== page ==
Semaphores in Linux are sleeping locks. Because they cause a task to sleep on contention, instead of spin, they are used in situations where the lock-held time may be long.Conversely, since they have the overhead of putting a task to sleep and subsequently waking it up, they should not be used where the lock-held time is short. Since they sleep, however, they can be used to synchronize user contexts
whereas spinlocks cannot. In other words, it is safe to block while holding a semaphore. A “mutex” (or “mutual exclusion lock”) is a signal that two or more asynchronous processes can use to reserve a shared resource for exclusive use. The first process that obtains ownership of the mutex also obtains ownership of the shared resource. Other processes must wait for for the first process to release it’s ownership of the mutex before they may attempt to obtain it.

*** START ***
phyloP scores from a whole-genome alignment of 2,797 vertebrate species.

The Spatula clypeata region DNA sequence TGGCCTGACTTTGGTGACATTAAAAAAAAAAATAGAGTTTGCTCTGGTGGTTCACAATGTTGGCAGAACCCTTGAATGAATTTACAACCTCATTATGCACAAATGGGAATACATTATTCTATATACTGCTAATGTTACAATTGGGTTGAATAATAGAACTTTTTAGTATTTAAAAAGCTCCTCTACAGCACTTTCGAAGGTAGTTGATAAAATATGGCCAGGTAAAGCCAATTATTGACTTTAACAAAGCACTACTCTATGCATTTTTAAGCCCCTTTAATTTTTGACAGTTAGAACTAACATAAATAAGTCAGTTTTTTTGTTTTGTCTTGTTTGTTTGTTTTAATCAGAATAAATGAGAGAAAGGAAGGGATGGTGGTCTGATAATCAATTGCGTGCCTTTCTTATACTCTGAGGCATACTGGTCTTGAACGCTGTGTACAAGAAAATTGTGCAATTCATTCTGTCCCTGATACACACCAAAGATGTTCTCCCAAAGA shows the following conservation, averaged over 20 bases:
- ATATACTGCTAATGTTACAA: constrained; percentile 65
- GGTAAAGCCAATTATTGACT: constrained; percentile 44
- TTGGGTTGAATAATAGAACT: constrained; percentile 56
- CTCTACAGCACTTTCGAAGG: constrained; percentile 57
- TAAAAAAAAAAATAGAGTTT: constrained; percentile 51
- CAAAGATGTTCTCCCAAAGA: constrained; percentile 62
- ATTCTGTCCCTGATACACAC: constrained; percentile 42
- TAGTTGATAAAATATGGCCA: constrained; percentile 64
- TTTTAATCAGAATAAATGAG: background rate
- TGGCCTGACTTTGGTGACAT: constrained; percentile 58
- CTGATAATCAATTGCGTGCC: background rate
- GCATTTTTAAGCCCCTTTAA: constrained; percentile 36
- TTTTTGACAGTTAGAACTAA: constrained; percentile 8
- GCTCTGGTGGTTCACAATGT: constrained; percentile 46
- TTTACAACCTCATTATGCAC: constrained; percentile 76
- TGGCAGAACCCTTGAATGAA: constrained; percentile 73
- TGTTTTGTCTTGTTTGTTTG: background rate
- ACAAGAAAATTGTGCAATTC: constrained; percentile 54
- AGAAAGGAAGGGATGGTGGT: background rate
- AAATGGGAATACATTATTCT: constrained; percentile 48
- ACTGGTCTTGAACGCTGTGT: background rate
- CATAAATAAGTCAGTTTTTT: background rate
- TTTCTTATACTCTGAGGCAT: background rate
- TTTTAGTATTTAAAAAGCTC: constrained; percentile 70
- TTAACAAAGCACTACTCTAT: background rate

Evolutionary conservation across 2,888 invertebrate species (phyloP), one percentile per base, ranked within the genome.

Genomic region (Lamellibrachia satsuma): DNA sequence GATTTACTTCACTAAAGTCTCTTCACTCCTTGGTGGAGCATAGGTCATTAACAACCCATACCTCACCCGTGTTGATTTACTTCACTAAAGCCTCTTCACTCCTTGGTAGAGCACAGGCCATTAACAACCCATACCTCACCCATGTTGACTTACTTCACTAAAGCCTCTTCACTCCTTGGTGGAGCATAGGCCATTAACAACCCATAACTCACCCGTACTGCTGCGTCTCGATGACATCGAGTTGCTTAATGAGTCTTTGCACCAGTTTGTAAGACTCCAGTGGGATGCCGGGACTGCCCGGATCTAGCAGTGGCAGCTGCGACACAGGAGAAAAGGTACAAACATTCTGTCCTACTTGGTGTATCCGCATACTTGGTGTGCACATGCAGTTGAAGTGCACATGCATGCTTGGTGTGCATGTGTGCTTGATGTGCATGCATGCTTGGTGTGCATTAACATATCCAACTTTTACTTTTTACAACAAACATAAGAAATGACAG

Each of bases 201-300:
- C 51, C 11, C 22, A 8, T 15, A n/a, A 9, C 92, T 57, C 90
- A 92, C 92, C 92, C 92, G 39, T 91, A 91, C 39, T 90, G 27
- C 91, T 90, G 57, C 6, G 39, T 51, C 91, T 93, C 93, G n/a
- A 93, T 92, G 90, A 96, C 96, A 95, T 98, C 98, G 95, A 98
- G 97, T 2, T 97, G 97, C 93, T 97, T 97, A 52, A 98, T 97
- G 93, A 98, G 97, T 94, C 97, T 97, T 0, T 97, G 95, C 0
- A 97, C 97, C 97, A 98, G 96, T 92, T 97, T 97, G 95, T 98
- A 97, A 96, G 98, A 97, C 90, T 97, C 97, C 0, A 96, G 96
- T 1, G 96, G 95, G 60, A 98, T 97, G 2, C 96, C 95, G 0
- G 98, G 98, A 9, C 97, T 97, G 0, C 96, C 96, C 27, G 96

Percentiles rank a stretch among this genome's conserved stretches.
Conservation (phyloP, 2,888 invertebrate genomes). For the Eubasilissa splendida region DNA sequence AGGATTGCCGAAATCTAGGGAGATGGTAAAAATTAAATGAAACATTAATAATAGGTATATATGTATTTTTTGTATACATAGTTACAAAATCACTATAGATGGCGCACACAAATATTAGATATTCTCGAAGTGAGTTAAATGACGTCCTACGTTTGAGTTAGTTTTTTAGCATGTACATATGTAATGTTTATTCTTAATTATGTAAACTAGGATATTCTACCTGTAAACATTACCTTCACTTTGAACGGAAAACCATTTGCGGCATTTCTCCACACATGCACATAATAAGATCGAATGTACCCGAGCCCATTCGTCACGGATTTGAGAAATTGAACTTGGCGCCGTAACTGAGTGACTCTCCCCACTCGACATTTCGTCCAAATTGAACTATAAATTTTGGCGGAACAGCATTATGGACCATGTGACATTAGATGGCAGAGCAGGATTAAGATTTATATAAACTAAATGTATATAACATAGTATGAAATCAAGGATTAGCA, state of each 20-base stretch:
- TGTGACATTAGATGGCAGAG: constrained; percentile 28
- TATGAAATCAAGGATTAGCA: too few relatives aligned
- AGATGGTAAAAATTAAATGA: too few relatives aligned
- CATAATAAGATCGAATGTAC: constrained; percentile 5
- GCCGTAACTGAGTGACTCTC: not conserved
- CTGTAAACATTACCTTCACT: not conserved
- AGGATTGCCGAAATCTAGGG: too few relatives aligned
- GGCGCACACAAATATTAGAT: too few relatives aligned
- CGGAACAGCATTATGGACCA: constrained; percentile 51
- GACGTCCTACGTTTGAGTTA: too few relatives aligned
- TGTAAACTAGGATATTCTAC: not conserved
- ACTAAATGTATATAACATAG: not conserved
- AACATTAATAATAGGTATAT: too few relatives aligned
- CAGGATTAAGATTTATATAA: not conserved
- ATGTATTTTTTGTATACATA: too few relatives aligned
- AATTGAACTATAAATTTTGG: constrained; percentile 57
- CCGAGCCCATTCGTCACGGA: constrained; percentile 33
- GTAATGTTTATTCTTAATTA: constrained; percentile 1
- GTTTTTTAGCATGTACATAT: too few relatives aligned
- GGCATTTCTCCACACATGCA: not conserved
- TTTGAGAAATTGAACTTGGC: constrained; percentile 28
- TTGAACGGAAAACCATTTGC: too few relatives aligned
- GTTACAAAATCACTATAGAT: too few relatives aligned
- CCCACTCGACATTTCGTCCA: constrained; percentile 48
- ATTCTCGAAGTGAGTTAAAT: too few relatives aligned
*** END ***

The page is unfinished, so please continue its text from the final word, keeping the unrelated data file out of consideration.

The most common locking primitive in the kernel is the spinlock. The spinlock is a very simple single-holder lock.If a process attempts to acquire a spinlock and it is unavailable, the process will keep trying (spinning) until it can acquire the lock. This simplicity creates a small and fast lock.

Spinlock keeps process spinning instead of sleeping so spinlock can only used
when :

  1. no sleep permitted in routine
  2. critical section is short,so spin is less costly than task pending.
  3. no other work.

During spin lock holding thread should not be preempted or blocked.